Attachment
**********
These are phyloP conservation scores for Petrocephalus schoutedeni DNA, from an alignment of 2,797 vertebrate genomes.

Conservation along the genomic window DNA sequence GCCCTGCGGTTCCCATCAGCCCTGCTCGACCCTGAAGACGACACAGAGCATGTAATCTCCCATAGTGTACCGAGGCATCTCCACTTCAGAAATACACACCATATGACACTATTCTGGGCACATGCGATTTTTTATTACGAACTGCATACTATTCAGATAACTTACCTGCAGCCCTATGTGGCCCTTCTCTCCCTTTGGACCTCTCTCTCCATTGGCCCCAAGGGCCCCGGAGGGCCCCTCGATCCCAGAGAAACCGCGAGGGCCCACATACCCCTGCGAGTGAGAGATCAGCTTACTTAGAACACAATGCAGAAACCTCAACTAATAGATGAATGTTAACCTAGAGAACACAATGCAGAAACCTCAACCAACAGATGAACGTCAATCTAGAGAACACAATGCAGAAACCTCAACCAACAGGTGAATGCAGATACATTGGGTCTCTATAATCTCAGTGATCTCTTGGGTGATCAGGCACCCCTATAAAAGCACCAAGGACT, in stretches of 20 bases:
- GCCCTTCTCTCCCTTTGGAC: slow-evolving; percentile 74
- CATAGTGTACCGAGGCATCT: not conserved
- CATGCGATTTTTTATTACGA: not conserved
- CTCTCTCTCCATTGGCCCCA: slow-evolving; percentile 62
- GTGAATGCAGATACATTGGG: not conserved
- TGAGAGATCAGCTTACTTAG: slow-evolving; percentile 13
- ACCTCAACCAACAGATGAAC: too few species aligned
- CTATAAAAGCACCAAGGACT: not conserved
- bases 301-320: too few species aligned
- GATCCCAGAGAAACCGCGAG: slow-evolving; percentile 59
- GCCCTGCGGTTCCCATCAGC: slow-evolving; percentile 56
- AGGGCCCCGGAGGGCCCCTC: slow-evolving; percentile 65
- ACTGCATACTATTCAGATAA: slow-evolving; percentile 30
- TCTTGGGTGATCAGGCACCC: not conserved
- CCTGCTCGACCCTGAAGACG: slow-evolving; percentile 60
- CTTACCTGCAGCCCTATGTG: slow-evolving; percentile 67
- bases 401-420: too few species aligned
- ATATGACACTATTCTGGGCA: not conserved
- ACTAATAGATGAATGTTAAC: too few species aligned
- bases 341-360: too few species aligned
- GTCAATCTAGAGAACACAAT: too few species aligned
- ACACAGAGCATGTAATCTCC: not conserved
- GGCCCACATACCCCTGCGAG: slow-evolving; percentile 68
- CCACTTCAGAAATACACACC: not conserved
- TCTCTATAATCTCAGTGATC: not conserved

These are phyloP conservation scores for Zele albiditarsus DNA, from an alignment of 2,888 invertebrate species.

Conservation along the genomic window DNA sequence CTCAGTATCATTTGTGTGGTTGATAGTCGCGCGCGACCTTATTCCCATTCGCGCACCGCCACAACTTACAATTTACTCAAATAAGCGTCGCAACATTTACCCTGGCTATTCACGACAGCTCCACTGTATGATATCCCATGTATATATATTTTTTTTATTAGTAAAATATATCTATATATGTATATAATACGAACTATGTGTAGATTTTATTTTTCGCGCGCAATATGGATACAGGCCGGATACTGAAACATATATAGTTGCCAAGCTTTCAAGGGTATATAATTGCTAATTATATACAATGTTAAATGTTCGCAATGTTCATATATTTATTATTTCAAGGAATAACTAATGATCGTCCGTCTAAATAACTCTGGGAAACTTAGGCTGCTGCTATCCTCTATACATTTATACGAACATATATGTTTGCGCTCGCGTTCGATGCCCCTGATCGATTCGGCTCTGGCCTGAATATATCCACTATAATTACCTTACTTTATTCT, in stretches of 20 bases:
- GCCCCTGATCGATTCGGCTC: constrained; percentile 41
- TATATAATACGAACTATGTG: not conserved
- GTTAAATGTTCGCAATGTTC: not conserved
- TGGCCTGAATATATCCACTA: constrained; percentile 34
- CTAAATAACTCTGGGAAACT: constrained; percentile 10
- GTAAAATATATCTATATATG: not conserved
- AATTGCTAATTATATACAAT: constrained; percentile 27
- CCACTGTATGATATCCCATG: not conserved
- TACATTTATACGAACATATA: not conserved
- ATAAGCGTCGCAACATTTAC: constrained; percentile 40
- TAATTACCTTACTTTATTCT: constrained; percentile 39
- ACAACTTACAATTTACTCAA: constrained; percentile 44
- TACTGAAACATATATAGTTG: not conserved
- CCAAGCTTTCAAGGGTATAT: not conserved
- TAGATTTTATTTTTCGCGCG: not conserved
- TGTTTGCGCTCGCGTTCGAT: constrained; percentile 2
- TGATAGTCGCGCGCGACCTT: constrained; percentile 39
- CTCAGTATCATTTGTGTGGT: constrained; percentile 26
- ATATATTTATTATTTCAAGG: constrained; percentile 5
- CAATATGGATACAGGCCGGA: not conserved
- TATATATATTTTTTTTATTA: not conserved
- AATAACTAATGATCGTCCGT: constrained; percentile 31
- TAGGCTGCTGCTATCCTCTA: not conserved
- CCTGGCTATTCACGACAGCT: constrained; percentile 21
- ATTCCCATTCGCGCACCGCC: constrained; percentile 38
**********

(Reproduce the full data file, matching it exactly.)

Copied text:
These are phyloP conservation scores for Petrocephalus schoutedeni DNA, from an alignment of 2,797 vertebrate genomes.

Conservation along the genomic window DNA sequence GCCCTGCGGTTCCCATCAGCCCTGCTCGACCCTGAAGACGACACAGAGCATGTAATCTCCCATAGTGTACCGAGGCATCTCCACTTCAGAAATACACACCATATGACACTATTCTGGGCACATGCGATTTTTTATTACGAACTGCATACTATTCAGATAACTTACCTGCAGCCCTATGTGGCCCTTCTCTCCCTTTGGACCTCTCTCTCCATTGGCCCCAAGGGCCCCGGAGGGCCCCTCGATCCCAGAGAAACCGCGAGGGCCCACATACCCCTGCGAGTGAGAGATCAGCTTACTTAGAACACAATGCAGAAACCTCAACTAATAGATGAATGTTAACCTAGAGAACACAATGCAGAAACCTCAACCAACAGATGAACGTCAATCTAGAGAACACAATGCAGAAACCTCAACCAACAGGTGAATGCAGATACATTGGGTCTCTATAATCTCAGTGATCTCTTGGGTGATCAGGCACCCCTATAAAAGCACCAAGGACT, in stretches of 20 bases:
- GCCCTTCTCTCCCTTTGGAC: slow-evolving; percentile 74
- CATAGTGTACCGAGGCATCT: not conserved
- CATGCGATTTTTTATTACGA: not conserved
- CTCTCTCTCCATTGGCCCCA: slow-evolving; percentile 62
- GTGAATGCAGATACATTGGG: not conserved
- TGAGAGATCAGCTTACTTAG: slow-evolving; percentile 13
- ACCTCAACCAACAGATGAAC: too few species aligned
- CTATAAAAGCACCAAGGACT: not conserved
- bases 301-320: too few species aligned
- GATCCCAGAGAAACCGCGAG: slow-evolving; percentile 59
- GCCCTGCGGTTCCCATCAGC: slow-evolving; percentile 56
- AGGGCCCCGGAGGGCCCCTC: slow-evolving; percentile 65
- ACTGCATACTATTCAGATAA: slow-evolving; percentile 30
- TCTTGGGTGATCAGGCACCC: not conserved
- CCTGCTCGACCCTGAAGACG: slow-evolving; percentile 60
- CTTACCTGCAGCCCTATGTG: slow-evolving; percentile 67
- bases 401-420: too few species aligned
- ATATGACACTATTCTGGGCA: not conserved
- ACTAATAGATGAATGTTAAC: too few species aligned
- bases 341-360: too few species aligned
- GTCAATCTAGAGAACACAAT: too few species aligned
- ACACAGAGCATGTAATCTCC: not conserved
- GGCCCACATACCCCTGCGAG: slow-evolving; percentile 68
- CCACTTCAGAAATACACACC: not conserved
- TCTCTATAATCTCAGTGATC: not conserved

These are phyloP conservation scores for Zele albiditarsus DNA, from an alignment of 2,888 invertebrate species.

Conservation along the genomic window DNA sequence CTCAGTATCATTTGTGTGGTTGATAGTCGCGCGCGACCTTATTCCCATTCGCGCACCGCCACAACTTACAATTTACTCAAATAAGCGTCGCAACATTTACCCTGGCTATTCACGACAGCTCCACTGTATGATATCCCATGTATATATATTTTTTTTATTAGTAAAATATATCTATATATGTATATAATACGAACTATGTGTAGATTTTATTTTTCGCGCGCAATATGGATACAGGCCGGATACTGAAACATATATAGTTGCCAAGCTTTCAAGGGTATATAATTGCTAATTATATACAATGTTAAATGTTCGCAATGTTCATATATTTATTATTTCAAGGAATAACTAATGATCGTCCGTCTAAATAACTCTGGGAAACTTAGGCTGCTGCTATCCTCTATACATTTATACGAACATATATGTTTGCGCTCGCGTTCGATGCCCCTGATCGATTCGGCTCTGGCCTGAATATATCCACTATAATTACCTTACTTTATTCT, in stretches of 20 bases:
- GCCCCTGATCGATTCGGCTC: constrained; percentile 41
- TATATAATACGAACTATGTG: not conserved
- GTTAAATGTTCGCAATGTTC: not conserved
- TGGCCTGAATATATCCACTA: constrained; percentile 34
- CTAAATAACTCTGGGAAACT: constrained; percentile 10
- GTAAAATATATCTATATATG: not conserved
- AATTGCTAATTATATACAAT: constrained; percentile 27
- CCACTGTATGATATCCCATG: not conserved
- TACATTTATACGAACATATA: not conserved
- ATAAGCGTCGCAACATTTAC: constrained; percentile 40
- TAATTACCTTACTTTATTCT: constrained; percentile 39
- ACAACTTACAATTTACTCAA: constrained; percentile 44
- TACTGAAACATATATAGTTG: not conserved
- CCAAGCTTTCAAGGGTATAT: not conserved
- TAGATTTTATTTTTCGCGCG: not conserved
- TGTTTGCGCTCGCGTTCGAT: constrained; percentile 2
- TGATAGTCGCGCGCGACCTT: constrained; percentile 39
- CTCAGTATCATTTGTGTGGT: constrained; percentile 26
- ATATATTTATTATTTCAAGG: constrained; percentile 5
- CAATATGGATACAGGCCGGA: not conserved
- TATATATATTTTTTTTATTA: not conserved
- AATAACTAATGATCGTCCGT: constrained; percentile 31
- TAGGCTGCTGCTATCCTCTA: not conserved
- CCTGGCTATTCACGACAGCT: constrained; percentile 21
- ATTCCCATTCGCGCACCGCC: constrained; percentile 38